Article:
ANALYSIS: 'I want to be sustainable, but life gets in the way'
As sustainability managers increasingly focus their efforts upstream of the value chain, unlocking the answers to consumer behavioural change is proving a tough nut to crack.
While aspirational messages around fashion, culture and identity often hit home, environmental issues tend to repel in a way that is counterproductive. Consumers could lead greener lifestyles, but they often choose not to - and this leaves them with a sense of guilt, which can result in mixed messages.
It means for example that we lie about how we make certain purchasing decisions, or how often we recycle. Getting back statistical information that doesn't stack up is not helpful at the best of times - you certainly can't build an evidence base on meaningless data. So wider questions are now being asked about the psychologies behind our mindset.
Brand leaders openly admit that customer surveys and consumer-facing campaigns don't go far enough - the reach and appeal of such initiatives tend to carry a limited lifespan. For a short while we may remember to dutifully to empty our food waste into the kitchen caddy or buy lightweighted water bottles, but as time goes on these well-intentioned actions become less frequent and more random.
"We want to do the right thing, but life gets in the way," is how Coca-Cola Enterprises recycling director Patrick McGuirk sees it. His company has carried out numerous studies into consumer perceptions and attitudes to waste, even categorising our character type according to where we sit on a green scale - but mostly people tend to be 'green casuals', sliding between two extremes.
"The vast majority of us are 'sometimes recyclers'," he says. "We need to change that into 'always recyclers'." But wrestling with the 'how' of that takes some stamina - especially as many consumers are becoming fatigued with climate change issues and what they can do to effect change on a wider scale.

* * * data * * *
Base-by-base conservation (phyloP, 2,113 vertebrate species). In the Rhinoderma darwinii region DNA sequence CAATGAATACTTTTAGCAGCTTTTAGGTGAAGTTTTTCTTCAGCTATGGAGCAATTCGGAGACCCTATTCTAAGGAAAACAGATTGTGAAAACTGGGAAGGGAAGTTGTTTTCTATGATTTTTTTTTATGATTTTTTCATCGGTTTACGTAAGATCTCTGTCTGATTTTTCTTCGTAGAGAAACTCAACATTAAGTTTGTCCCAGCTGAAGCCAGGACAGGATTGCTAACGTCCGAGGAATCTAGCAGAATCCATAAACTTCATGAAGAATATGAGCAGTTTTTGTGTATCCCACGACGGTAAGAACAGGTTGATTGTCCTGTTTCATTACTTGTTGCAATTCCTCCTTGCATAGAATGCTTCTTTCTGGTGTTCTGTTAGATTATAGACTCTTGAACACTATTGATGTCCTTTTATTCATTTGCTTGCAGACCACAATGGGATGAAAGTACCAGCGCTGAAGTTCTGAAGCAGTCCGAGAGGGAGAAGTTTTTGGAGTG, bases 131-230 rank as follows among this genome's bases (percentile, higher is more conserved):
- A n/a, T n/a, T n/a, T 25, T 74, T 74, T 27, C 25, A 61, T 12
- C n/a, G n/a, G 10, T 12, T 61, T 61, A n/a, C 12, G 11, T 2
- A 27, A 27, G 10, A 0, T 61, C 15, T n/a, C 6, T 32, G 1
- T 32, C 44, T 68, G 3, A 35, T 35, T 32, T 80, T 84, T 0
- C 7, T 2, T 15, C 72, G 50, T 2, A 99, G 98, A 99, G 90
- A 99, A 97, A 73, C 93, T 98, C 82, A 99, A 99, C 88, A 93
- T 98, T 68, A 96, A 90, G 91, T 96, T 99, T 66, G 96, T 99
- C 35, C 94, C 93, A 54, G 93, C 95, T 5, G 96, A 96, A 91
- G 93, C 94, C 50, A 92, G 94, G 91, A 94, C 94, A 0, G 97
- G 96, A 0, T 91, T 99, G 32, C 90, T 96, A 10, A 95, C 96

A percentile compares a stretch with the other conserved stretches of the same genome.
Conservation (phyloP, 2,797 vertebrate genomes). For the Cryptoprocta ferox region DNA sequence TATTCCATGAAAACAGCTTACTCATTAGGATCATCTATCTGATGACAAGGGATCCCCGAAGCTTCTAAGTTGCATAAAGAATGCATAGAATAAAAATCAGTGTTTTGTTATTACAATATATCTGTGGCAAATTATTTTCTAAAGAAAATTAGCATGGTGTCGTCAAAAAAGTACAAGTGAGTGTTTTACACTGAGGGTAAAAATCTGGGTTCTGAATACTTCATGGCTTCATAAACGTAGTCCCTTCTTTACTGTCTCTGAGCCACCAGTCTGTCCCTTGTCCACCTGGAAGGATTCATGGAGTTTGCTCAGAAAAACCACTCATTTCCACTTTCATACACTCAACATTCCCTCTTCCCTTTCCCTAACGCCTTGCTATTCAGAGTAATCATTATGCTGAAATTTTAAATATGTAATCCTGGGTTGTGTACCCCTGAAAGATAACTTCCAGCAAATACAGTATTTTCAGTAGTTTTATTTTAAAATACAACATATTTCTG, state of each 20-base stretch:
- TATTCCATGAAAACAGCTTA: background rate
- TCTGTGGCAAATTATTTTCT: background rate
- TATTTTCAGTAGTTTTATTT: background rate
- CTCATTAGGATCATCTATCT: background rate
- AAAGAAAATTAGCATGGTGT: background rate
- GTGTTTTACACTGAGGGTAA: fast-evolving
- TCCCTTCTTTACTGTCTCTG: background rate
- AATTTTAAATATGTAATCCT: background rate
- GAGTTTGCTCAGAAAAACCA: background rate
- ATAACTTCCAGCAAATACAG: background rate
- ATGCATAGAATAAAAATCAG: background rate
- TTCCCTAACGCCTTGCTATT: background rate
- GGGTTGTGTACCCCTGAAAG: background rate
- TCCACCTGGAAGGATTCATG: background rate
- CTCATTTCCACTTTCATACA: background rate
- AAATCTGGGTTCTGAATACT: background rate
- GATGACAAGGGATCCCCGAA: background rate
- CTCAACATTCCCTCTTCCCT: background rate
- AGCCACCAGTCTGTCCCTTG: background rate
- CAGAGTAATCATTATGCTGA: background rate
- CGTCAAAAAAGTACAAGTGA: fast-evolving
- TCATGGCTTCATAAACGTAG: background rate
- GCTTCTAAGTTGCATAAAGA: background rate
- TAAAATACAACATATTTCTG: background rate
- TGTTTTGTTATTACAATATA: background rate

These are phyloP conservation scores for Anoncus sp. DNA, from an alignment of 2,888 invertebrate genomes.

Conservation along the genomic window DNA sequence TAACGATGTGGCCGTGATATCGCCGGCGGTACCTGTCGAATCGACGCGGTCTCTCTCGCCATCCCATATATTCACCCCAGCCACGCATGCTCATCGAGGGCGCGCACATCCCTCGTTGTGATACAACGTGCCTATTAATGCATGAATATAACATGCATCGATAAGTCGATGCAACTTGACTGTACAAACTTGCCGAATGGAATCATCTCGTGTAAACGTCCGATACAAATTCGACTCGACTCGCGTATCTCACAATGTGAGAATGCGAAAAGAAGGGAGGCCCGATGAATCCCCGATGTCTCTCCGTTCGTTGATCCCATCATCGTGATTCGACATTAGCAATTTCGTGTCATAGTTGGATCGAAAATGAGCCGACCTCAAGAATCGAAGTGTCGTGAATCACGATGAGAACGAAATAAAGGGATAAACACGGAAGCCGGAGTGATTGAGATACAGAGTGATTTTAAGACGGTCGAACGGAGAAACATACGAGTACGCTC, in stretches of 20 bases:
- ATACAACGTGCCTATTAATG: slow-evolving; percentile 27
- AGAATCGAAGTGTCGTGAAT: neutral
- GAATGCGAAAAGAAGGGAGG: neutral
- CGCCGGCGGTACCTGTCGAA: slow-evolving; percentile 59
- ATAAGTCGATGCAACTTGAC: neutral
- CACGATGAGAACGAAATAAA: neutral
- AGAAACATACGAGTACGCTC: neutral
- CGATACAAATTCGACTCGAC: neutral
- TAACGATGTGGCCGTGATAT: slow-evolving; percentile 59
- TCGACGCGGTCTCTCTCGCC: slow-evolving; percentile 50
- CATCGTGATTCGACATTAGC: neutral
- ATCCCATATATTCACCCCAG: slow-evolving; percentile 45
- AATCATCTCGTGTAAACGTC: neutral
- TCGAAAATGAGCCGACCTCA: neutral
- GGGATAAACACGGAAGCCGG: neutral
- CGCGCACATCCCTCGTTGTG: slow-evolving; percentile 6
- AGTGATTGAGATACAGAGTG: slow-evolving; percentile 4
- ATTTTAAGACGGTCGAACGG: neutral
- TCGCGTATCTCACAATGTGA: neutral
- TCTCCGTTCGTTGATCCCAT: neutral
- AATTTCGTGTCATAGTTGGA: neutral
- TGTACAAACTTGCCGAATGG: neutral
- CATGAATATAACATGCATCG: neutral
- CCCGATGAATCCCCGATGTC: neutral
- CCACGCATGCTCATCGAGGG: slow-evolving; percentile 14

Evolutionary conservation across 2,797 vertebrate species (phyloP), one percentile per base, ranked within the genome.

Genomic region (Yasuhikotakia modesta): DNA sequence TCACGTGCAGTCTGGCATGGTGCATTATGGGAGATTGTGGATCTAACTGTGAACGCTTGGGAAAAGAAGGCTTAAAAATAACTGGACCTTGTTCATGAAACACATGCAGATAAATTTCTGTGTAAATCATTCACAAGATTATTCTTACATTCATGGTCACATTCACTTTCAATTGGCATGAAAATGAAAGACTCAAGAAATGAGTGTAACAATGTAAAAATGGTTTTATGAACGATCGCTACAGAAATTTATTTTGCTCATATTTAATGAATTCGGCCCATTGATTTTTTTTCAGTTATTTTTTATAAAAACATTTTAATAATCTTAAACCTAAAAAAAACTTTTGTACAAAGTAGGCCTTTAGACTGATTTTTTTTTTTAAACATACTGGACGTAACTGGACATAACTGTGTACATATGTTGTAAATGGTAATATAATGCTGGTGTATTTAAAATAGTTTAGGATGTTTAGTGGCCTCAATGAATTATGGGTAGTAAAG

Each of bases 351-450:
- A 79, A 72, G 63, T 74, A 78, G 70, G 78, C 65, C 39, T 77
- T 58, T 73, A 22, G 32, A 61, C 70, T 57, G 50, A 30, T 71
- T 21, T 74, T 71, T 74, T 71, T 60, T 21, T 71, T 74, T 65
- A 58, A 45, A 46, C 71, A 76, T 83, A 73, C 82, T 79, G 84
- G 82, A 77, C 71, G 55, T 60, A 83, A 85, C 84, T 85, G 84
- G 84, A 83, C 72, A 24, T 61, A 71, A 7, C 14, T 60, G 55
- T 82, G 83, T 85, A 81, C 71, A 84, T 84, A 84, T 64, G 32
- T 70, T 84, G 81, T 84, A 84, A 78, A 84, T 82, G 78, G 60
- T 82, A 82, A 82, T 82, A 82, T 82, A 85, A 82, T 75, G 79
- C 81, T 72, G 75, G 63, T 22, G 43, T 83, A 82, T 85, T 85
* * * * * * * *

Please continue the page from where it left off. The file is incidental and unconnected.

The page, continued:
According to Katherine Dooley, a director at global communications firm Burson-Marsteller, people need simple messages combined with reassurance that small steps are good enough to make a difference. "We need to bring that abstract debate down to an individual level," she believes.
Dr Stewart Barr, an associate professor at Exeter University, agrees with this. He argues that when green messaging is cast within a low carbon framework, it becomes problematic for many people who are confused about the conflicting scientific and political debates around climate change - and are still working out what it means for them on an everyday level.
The good thing, he says, is that most people care about excess packaging and recycling - in theory at least. It's how these concerns get translated into daily action on a long-term basis that needs figuring out. "We need to understand ways of living and being - how do those practices like recycling evolve and change over time? How do we relate to the waste technologies in our homes?" he questions.
Dr Barr is hoping to find some answers to this conundrum. He will be leading an in-depth research project with Coca-Cola to really probe how we think and act on green consumption and how those habits evolve over time by getting up close and personal with people in their own homes. The project will run for 12 months in two countries - UK and France - and should offer some valuable pointers upon which sustainability managers can build on.
By tapping into our psyche, brands can often work wonders. Nike is adept at this with its inspirational broadcasting around leading more active lifestyles. It's about igniting inner passion through leadership and imagination, and not just offering sensible advice, such as how to store or freeze food to cut down on plate leftovers.
So while the likes of ASDA, who are working with the Department for Environment, Food & Rural Affairs (Defra) on a behavioural change project through better food planning, have great intentions, one has to question whether such ambitions go far enough. How we consume and the factors that play into making those decisions is the ultimate starting point. And the mind is a great place to begin.